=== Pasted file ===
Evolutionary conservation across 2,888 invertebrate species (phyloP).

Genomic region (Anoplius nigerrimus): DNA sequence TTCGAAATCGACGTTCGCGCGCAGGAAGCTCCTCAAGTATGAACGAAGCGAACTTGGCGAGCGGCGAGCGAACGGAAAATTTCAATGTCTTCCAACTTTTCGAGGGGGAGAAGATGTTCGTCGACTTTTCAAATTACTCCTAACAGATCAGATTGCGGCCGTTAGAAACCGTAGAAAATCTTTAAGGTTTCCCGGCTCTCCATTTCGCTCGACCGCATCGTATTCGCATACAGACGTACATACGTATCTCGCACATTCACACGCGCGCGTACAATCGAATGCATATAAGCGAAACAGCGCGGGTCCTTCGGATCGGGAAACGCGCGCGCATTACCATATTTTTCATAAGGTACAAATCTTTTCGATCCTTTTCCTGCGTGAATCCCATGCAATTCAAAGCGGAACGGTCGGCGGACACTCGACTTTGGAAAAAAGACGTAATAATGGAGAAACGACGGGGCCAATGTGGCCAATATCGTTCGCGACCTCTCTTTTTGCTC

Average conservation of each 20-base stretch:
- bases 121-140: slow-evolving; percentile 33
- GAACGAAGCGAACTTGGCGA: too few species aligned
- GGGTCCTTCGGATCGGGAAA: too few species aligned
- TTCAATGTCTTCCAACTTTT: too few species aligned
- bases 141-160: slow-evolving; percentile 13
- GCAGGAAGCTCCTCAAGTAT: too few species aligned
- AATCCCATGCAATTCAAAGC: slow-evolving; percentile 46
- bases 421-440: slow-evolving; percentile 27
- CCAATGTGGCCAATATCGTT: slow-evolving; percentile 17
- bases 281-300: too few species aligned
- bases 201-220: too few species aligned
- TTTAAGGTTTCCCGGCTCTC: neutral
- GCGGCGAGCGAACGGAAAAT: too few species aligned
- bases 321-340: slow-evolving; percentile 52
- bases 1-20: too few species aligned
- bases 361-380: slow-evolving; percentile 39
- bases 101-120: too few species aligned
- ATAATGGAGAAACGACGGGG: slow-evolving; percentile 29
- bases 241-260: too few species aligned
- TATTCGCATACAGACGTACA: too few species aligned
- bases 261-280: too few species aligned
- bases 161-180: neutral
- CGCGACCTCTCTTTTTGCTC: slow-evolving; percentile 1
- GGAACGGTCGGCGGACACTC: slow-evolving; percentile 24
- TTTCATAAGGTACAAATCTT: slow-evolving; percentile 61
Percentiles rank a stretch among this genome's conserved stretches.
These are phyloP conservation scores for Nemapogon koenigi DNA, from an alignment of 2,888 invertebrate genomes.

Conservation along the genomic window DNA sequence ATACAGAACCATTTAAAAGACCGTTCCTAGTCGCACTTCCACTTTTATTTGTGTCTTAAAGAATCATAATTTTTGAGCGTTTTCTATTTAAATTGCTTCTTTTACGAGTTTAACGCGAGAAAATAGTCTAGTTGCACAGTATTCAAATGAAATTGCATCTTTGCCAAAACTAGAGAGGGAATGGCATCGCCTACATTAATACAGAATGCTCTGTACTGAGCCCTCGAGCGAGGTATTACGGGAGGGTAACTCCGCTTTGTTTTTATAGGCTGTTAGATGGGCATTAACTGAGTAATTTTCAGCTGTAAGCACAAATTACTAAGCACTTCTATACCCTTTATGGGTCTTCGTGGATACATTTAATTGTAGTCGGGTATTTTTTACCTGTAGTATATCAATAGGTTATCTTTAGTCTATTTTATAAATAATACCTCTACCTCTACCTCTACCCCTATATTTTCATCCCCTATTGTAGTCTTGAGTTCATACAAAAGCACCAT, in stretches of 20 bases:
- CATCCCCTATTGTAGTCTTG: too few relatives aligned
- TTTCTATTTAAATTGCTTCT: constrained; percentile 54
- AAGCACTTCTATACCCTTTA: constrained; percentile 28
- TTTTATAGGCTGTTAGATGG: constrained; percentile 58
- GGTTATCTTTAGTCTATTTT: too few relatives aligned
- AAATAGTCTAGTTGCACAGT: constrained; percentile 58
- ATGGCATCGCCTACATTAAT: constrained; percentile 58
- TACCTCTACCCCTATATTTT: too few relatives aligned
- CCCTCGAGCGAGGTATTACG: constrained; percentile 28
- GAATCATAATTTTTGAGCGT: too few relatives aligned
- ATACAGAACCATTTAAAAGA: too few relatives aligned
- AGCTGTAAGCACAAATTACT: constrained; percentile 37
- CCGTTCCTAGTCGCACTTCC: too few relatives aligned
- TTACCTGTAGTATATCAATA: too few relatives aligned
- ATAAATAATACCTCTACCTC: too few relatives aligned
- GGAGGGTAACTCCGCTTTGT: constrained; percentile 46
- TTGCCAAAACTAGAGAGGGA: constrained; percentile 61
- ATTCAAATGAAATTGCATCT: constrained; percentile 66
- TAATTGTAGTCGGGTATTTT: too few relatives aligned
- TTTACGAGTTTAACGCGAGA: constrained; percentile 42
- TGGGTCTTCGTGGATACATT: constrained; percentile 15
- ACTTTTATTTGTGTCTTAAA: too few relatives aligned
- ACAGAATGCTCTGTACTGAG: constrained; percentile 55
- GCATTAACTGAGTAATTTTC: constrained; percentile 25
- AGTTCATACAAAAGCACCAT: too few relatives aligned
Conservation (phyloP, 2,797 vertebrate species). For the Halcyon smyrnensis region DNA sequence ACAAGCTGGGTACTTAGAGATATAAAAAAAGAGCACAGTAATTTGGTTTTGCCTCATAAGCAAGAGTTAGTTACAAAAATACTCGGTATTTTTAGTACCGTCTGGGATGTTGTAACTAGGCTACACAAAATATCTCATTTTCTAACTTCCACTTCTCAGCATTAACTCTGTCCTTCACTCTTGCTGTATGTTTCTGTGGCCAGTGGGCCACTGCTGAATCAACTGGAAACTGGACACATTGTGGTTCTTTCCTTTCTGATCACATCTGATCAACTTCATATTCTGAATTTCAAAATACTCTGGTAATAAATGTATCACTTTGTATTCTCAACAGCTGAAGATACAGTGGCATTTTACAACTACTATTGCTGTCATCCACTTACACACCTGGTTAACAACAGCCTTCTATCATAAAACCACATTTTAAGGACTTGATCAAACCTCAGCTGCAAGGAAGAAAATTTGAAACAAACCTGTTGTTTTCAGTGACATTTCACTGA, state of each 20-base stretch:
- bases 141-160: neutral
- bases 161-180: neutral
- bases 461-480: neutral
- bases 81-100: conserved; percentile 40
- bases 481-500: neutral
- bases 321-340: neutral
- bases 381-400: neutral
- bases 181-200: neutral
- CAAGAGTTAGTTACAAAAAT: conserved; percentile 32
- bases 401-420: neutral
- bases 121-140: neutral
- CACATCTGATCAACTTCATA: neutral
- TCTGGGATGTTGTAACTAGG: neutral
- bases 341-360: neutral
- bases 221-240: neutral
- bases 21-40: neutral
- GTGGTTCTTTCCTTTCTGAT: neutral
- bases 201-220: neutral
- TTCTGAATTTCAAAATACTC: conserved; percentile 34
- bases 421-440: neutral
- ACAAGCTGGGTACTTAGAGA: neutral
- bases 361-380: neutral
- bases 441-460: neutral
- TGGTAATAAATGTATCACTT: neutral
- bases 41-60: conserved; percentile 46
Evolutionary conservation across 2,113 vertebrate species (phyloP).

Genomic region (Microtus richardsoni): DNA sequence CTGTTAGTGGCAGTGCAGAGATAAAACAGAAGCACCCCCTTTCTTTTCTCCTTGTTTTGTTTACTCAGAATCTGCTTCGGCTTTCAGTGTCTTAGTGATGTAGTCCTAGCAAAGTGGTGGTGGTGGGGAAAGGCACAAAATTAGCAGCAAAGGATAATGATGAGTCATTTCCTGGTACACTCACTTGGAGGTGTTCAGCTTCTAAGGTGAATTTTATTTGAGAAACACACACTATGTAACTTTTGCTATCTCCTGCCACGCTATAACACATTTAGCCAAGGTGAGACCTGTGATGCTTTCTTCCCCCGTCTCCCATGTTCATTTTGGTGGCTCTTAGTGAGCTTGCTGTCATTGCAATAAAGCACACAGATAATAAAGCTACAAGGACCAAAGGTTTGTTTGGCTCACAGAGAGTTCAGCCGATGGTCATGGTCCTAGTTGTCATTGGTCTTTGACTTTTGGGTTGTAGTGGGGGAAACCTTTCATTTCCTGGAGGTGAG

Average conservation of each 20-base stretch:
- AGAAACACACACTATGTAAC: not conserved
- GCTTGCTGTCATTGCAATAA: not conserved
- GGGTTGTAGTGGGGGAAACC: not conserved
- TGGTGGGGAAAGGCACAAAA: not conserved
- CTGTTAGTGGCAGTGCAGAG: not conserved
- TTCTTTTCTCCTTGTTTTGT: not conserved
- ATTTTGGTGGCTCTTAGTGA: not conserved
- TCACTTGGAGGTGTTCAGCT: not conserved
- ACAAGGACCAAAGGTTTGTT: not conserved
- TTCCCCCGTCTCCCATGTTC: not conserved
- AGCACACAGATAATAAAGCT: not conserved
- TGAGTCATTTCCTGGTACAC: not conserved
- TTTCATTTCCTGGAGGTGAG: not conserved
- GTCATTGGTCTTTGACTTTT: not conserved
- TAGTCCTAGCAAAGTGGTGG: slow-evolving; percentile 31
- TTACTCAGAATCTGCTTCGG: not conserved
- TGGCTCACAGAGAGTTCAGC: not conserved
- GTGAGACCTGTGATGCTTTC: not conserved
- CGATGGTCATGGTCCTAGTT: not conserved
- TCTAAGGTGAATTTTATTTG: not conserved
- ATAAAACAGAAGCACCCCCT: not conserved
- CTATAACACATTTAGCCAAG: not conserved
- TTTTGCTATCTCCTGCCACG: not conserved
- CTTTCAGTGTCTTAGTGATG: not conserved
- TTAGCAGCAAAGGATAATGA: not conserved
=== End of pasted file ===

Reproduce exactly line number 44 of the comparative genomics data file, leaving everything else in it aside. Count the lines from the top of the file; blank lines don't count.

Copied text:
- CCGTTCCTAGTCGCACTTCC: too few relatives aligned